As might be expected, a number of memorials are dedicated to the men and women who served their state during times of war. On the Capitol’s west side is the Confederate Memorial, a 75-foot shaft of granite quarried in Mount Airy. The monument bears the inscription “First at Bethel – Last at Appomattox,” a testament to the bravery and tenacity of the Tar Heel soldiers. Appropriately, the nearby statue of Henry Wyatt, a native of Edgecombe County, honors the first Confederate soldier to die in combat, killed at Big Bethel, Virginia, in the first land battle of the war. The figure was sculpted by Gutzon Borglum, who also created the North Carolina monument at Gettysburg and designed the carvings on Stone Mountain outside Atlanta, Georgia and those on Mount Rushmore, South Dakota. On the Capitol’s north side stands the North Carolina Veterans’ Monument, dedicated Memorial Day, 1990. A tribute to all veterans of World War I, World War II, and Korea, the 45-foot granite shaft is topped with a figure of Lady Liberty holding a palm frond, symbolizing victory and peace. The Vietnam Veterans’ Memorial, entitled “After the Firefight,” was dedicated three years earlier. It stands on the northeast corner of Union Square and depicts two soldiers carrying a wounded comrade from the field.

On the square’s south side are statues of George Washington, Charles Aycock, and Zebulon Vance. The life-sized sculpture of Washington is one of six molded from the statue by Houdon which stands in the rotunda of Virginia’s capitol. Unveiled July 4, 1857, it was the first statue placed outdoors on the square. The two cannons flanking Washington’s statue were among those ordered for the defense of Edenton during the American Revolution. Aycock and Vance are two of North Carolina’s most honored statesmen. Aycock became known as the “Education Governor” for his earnest efforts at the beginning of the 20th century to provide “separate but equal” educational opportunities for all children in the state. Known as the “War Governor,” Vance led the state through the difficult years of the American Civil War, and then served with distinction as U. S. Senator. The Capitol is open 8-5 Monday-Friday, 9-5 Saturday, and 1-5 Sunday.   Admission is free.



Located northwest of Raleigh and sandwiched between two busy thoroughfares, William B. Umstead State Park exemplifies what the entire North Carolina state parks system is all about. Here, in one of the most highly urbanized areas of the state, nature is carefully preserved for the enjoyment of the people, thus fulfilling the purpose and mission of the park system. Unlike most others in the state, William B. Umstead State Park has no major geographical feature or landmark to recommend it – no lofty peak, majestic waterfall, sandy beach, or cypress swamp. Instead, the park is centered on three man-made lakes and relies upon the simple pleasures of nature. The park had its origins back in the midst of the Great Depression, when federal and state agencies worked together to purchase a little over 5,000 acres of overworked, low-yielding farmland as a demonstration project to show how such sub marginal land could be converted into a recreational area. Under the joint supervision of the National Park Service and the N. C. Department of Conservation and Development, and funded by federal money, the Crabtree Creek Recreation Demonstration Area gradually took shape. The Civilian Conservation Corps (CCC) provided temporary roadways, built group camps, blazed trails, planted trees, and provided picnic facilities. During this period, the land was beginning to heal itself. The CCC’s involvement ended at the start of World War II and, in 1943, the 5,088 acre site was deeded to the state for $1.00 to provide for a public park and recreational area. A 1,234 acre section of what was then Crabtree Creek State Park was pared off in 1950 to create Reedy Creek State Park, specifically intended for use by the state’s black population. In 1955, Crabtree Creek was renamed the William B. Umstead State Park. Prior to his death in 1954, Governor Umstead had been a staunch advocate of early conservation efforts. In 1966, racial segregation within the park system ended, and the two sections were reunited.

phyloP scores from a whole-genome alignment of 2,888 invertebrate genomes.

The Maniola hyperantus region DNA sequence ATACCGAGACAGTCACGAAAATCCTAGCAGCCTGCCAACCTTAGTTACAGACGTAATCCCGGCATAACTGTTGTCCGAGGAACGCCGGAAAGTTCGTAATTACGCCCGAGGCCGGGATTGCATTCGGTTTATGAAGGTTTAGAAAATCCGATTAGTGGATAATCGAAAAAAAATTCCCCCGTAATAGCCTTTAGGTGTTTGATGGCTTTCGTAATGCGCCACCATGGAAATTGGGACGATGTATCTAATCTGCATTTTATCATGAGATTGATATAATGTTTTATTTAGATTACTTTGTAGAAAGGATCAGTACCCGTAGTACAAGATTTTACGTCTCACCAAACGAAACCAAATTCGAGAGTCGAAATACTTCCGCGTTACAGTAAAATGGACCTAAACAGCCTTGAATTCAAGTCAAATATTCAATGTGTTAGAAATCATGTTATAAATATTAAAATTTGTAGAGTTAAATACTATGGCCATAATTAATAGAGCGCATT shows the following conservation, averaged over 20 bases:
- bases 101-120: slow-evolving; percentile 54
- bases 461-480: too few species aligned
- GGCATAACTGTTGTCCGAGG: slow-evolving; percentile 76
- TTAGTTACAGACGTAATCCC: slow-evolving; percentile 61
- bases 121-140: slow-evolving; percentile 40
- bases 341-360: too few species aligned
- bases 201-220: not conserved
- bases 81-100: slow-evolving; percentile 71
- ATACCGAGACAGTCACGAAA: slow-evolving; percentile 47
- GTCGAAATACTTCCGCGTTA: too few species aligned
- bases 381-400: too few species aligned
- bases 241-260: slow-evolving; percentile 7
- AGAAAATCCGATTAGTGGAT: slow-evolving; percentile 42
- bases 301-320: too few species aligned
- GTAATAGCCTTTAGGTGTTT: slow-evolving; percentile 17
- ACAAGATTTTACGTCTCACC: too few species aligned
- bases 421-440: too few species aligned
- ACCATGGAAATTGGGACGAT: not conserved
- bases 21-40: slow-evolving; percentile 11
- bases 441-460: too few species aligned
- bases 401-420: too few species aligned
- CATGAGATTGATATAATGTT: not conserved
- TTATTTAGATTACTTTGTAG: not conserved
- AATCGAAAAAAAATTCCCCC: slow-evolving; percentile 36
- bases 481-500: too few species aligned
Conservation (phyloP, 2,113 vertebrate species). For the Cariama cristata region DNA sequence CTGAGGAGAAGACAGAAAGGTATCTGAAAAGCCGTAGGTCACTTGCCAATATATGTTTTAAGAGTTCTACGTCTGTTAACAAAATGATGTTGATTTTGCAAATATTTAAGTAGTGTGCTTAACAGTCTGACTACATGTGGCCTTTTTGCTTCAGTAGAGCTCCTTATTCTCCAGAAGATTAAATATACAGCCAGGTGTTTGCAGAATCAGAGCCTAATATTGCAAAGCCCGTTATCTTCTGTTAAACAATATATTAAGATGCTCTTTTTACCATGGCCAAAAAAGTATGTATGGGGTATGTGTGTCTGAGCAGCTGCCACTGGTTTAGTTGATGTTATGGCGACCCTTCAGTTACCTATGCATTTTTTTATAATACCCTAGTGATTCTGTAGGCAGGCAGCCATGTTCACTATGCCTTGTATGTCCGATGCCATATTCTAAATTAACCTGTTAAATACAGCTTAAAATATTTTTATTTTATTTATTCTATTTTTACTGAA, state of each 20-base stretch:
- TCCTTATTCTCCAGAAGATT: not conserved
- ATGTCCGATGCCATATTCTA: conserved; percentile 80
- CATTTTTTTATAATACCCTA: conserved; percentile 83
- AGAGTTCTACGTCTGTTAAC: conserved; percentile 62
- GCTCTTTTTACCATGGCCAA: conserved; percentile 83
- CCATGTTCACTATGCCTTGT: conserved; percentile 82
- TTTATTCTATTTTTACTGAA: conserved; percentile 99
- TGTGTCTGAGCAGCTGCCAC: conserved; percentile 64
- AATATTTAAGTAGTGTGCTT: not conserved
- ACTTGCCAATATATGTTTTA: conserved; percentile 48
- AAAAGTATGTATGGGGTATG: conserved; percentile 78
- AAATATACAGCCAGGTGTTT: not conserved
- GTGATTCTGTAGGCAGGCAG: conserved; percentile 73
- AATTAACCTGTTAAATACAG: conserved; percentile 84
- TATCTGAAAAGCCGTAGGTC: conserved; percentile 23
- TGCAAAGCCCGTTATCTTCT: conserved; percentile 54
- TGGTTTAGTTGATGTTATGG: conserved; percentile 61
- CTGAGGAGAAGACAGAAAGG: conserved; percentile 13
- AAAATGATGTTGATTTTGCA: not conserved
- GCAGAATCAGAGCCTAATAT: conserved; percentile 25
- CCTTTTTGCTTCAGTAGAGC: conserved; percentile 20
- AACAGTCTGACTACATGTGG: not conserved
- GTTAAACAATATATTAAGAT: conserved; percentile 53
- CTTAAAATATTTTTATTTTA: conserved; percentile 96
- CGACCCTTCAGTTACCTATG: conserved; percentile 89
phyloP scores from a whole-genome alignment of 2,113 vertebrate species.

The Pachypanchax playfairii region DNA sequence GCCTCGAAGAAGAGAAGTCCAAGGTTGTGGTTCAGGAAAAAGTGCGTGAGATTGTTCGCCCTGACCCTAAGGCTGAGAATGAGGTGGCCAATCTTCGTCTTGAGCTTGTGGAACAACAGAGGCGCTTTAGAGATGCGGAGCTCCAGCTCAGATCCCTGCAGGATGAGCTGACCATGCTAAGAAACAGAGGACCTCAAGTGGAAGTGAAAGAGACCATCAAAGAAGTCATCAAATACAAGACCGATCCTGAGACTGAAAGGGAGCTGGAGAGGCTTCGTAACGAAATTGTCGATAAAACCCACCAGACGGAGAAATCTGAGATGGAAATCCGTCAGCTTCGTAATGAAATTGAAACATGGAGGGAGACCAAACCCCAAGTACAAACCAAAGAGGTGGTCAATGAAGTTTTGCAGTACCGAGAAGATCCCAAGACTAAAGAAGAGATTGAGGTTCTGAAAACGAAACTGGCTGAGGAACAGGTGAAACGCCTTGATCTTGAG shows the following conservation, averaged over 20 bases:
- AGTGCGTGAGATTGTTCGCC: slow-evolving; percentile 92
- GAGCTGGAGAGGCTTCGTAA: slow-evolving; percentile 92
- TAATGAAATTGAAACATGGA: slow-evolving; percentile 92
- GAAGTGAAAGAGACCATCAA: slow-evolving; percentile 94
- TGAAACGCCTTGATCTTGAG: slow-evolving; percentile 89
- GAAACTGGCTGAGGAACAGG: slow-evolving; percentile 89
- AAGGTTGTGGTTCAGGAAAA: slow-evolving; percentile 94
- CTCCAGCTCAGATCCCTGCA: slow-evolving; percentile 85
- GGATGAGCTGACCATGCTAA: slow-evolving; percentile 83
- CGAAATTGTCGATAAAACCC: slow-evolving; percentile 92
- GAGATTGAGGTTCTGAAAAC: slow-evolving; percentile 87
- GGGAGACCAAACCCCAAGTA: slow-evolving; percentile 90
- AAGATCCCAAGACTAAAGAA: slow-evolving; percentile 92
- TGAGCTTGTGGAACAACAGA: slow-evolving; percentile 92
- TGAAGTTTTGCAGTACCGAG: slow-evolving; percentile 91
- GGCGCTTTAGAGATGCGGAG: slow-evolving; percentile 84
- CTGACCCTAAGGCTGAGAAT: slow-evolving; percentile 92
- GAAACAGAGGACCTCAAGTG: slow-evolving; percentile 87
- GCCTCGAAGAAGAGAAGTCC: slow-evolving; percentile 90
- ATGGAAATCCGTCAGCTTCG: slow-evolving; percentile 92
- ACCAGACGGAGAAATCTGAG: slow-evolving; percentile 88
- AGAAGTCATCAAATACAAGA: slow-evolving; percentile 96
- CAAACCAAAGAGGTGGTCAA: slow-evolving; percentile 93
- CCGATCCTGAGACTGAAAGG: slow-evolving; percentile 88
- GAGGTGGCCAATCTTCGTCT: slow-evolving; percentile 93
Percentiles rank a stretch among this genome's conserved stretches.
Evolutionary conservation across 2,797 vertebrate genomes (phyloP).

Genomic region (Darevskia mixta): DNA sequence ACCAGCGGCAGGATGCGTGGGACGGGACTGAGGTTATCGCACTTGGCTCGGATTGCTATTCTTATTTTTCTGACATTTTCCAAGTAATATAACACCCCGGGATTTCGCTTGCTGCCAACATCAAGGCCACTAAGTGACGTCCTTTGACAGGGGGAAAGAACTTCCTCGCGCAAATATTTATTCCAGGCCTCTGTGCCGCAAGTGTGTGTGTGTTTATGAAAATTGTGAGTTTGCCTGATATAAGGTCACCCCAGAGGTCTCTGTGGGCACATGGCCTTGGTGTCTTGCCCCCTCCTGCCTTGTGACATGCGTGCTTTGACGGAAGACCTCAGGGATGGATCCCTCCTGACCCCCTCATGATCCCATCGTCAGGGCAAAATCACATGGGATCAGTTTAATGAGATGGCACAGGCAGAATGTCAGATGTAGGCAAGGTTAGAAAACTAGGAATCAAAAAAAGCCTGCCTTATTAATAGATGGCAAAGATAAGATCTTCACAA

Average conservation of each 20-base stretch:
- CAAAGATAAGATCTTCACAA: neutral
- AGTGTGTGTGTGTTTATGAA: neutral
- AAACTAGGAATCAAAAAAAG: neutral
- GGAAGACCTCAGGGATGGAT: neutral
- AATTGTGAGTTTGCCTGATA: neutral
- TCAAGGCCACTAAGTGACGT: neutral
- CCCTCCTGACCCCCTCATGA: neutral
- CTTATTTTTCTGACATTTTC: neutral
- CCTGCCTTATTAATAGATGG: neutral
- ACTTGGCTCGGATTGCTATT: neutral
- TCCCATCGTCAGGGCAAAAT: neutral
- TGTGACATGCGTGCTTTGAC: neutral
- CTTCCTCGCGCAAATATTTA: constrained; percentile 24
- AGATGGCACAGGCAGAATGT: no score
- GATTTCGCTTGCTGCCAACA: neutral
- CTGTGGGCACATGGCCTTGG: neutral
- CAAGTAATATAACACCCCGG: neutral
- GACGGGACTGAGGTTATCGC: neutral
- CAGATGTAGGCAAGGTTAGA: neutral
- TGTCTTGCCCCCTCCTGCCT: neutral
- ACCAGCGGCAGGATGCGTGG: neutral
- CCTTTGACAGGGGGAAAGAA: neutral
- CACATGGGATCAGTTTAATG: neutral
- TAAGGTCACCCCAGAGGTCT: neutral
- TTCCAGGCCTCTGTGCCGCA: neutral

The park offers the usual assortment of outdoor activities. Reedy Creek Lake and Sycamore Lake each cover 25 acres; Big Lake covers 55 acres. Fishing is a popular activity at all three, as well as along the streams which feed them, and common varieties of fish include bass, bluegill, and crappie. Boating is allowed on Big Lake, and from April 1 through mid-October, park guests can rent a rowboat or canoe at the boathouse. There are over 13 miles of bridle trails, some of them winding their way through the most secluded areas of the park. 20 miles of easy to moderate hiking trails crisscross the park. Some paths feature trailside markers that describe major features while others pass by the last remnants of check dams built by the CCC in the 1930s and the last vestiges of the mills which once operated along the creeks. Umstead is also one of the few state parks offering biking trails for mountain bikers.

The park includes two shelters for group picnics and numerous tables and grills for individuals and families. For those interested in enjoying nature after dark, Umstead features tent and trailer camping; three group camps including mess hall, dining area, and washhouse; and primitive group camping. Rounding things out is an exhibit hall that helps visitors gain an appreciation for the natural and cultural history of the land. The hall opened in 2001 and includes an exhibit on the oral histories of former residents, a history on the park’s development, and a replica of one of the gristmills found in the park. From Raleigh, to get to the Reedy Creek Entrance on the south side of the park, take I-40 West toward Durham, then Exit 287. The park entrance can be seen on the right from the top of the exit ramp. To get to the Crabtree Creek entrance on the north side of the park, take US 70 West toward Durham and follow the signs. William B. Umstead State Park is open year round. The exhibit hall is open 9-6 March-October and 9-5 November-February. Fees for renting a canoe or rowboat are $5 per hour and $3 each additional hour. The usual permits are needed for fishing. Reservations are needed for overnight camping.

Wake County is bordered by CHATHAM, DURHAM, FRANKLIN, GRANVILLE, HARNETT (Region Five), JOHNSTON (Region Five), and NASH (Region Two) counties.